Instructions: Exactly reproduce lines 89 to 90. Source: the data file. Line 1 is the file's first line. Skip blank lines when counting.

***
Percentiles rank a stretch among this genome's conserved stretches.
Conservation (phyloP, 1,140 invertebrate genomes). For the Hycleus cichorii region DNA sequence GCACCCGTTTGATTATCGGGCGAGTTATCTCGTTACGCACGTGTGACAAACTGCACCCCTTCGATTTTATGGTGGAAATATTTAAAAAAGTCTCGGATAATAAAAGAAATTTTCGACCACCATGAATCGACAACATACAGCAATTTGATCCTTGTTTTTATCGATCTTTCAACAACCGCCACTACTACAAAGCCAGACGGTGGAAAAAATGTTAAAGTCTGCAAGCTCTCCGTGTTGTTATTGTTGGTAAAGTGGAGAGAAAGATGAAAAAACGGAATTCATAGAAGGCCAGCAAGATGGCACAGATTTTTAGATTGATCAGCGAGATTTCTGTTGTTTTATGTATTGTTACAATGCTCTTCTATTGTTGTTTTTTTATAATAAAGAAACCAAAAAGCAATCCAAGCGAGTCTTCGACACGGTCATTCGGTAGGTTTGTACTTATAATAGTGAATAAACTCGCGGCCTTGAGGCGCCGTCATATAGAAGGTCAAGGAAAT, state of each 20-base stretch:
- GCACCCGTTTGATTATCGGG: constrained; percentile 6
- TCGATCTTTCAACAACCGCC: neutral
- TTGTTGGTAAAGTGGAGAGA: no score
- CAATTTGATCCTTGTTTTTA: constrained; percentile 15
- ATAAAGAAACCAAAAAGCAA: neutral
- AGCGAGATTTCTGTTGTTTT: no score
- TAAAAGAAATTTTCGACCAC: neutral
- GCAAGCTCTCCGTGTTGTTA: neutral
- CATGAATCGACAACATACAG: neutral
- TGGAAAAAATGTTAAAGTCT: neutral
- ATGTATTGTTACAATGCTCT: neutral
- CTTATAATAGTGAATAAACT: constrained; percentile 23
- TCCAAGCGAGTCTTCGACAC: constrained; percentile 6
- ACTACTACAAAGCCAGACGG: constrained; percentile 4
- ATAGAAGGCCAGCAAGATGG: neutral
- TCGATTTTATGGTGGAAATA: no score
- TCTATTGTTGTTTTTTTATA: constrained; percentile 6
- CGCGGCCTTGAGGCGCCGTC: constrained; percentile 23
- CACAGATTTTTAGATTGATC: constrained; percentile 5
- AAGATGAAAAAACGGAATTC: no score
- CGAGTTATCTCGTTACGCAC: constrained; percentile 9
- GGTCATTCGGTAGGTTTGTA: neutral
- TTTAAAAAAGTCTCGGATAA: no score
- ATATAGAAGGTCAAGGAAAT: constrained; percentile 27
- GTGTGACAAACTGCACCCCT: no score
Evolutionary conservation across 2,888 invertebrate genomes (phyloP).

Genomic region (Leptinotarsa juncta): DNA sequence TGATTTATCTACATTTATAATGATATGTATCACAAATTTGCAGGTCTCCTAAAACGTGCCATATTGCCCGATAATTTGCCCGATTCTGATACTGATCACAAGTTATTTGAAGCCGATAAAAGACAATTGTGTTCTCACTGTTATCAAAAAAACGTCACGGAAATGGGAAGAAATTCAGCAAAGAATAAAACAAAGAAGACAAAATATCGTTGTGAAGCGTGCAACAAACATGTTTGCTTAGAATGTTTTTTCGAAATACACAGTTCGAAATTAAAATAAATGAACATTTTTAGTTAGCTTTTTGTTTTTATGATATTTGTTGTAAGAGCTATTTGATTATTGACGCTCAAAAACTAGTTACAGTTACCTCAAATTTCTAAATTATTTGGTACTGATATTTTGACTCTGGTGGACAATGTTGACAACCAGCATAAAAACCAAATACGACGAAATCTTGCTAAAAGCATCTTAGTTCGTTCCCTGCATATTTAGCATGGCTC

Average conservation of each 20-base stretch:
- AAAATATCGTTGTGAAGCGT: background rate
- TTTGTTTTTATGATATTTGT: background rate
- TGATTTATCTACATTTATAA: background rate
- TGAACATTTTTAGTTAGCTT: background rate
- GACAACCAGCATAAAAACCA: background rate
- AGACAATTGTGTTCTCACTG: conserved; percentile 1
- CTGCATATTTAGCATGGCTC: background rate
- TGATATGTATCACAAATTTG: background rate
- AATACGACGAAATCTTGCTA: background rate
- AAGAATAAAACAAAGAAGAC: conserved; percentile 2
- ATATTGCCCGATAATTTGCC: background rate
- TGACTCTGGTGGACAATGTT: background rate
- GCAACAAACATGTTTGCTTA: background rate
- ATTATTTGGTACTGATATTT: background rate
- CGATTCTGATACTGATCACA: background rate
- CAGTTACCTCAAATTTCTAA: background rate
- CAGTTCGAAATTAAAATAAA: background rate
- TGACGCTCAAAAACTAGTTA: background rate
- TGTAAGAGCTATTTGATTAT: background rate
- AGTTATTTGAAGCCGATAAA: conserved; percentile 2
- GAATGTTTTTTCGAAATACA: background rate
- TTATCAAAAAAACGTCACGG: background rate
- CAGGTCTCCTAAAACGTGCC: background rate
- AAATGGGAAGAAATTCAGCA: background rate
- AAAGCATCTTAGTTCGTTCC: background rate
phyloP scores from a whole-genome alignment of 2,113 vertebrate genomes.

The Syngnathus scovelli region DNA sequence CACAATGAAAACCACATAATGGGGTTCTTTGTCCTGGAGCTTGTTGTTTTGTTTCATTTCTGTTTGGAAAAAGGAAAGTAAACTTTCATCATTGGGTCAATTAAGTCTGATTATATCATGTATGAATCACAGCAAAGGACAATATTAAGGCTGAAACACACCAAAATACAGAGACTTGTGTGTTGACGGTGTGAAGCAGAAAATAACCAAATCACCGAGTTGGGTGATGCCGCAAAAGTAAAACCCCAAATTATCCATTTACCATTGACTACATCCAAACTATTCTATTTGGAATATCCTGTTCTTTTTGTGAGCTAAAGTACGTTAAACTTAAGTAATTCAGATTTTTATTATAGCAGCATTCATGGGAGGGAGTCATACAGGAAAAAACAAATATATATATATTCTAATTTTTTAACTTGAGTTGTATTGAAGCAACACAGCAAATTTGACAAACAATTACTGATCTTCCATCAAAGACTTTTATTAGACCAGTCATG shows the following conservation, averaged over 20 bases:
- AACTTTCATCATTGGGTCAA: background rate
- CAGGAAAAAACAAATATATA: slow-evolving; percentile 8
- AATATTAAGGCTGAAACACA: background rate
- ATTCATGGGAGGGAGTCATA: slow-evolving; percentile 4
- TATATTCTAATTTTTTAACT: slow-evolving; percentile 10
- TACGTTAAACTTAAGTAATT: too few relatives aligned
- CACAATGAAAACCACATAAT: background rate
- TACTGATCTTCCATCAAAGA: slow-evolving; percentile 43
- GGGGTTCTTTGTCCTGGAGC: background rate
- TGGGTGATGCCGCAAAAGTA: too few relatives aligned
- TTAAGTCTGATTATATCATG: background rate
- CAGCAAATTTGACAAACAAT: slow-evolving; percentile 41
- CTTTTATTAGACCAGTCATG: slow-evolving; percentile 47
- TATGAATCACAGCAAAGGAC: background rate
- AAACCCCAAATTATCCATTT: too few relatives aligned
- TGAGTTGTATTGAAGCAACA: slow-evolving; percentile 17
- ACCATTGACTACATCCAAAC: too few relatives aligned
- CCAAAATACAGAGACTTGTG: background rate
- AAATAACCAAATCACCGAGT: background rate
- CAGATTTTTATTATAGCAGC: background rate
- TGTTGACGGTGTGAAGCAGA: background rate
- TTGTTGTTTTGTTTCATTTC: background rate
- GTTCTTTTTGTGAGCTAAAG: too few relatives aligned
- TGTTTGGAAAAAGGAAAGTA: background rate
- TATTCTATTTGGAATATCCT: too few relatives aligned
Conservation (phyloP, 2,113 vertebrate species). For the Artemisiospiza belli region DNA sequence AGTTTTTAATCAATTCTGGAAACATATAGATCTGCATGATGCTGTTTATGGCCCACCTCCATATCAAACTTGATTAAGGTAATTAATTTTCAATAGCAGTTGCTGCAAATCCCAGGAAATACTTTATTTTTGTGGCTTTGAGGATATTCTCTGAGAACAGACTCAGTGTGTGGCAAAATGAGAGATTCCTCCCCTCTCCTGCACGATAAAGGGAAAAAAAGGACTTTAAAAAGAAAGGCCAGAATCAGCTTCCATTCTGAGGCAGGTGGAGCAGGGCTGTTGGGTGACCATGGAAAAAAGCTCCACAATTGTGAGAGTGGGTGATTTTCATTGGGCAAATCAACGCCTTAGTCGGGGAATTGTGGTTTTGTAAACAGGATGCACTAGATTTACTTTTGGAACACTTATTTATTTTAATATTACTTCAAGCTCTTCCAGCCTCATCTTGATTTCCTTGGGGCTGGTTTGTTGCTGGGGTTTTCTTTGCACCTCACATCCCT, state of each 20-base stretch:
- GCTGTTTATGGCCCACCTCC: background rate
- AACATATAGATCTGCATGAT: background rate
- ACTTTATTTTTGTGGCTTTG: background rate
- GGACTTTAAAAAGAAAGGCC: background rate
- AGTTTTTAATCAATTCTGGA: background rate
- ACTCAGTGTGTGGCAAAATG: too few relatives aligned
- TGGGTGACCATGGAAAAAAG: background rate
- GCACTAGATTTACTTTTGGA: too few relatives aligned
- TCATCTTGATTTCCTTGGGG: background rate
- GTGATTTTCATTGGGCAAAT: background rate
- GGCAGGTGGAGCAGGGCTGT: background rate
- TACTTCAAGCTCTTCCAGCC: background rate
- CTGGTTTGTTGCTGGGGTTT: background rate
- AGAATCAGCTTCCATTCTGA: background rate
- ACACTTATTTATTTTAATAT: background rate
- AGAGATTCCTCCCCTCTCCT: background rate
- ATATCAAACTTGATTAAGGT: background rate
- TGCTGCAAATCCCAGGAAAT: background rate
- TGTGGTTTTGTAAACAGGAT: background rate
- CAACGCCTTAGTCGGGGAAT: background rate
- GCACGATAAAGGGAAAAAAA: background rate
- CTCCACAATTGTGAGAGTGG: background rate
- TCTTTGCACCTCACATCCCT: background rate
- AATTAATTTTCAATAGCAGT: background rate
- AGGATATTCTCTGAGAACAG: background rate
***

- ACTCAGTGTGTGGCAAAATG: too few relatives aligned
- TGGGTGACCATGGAAAAAAG: background rate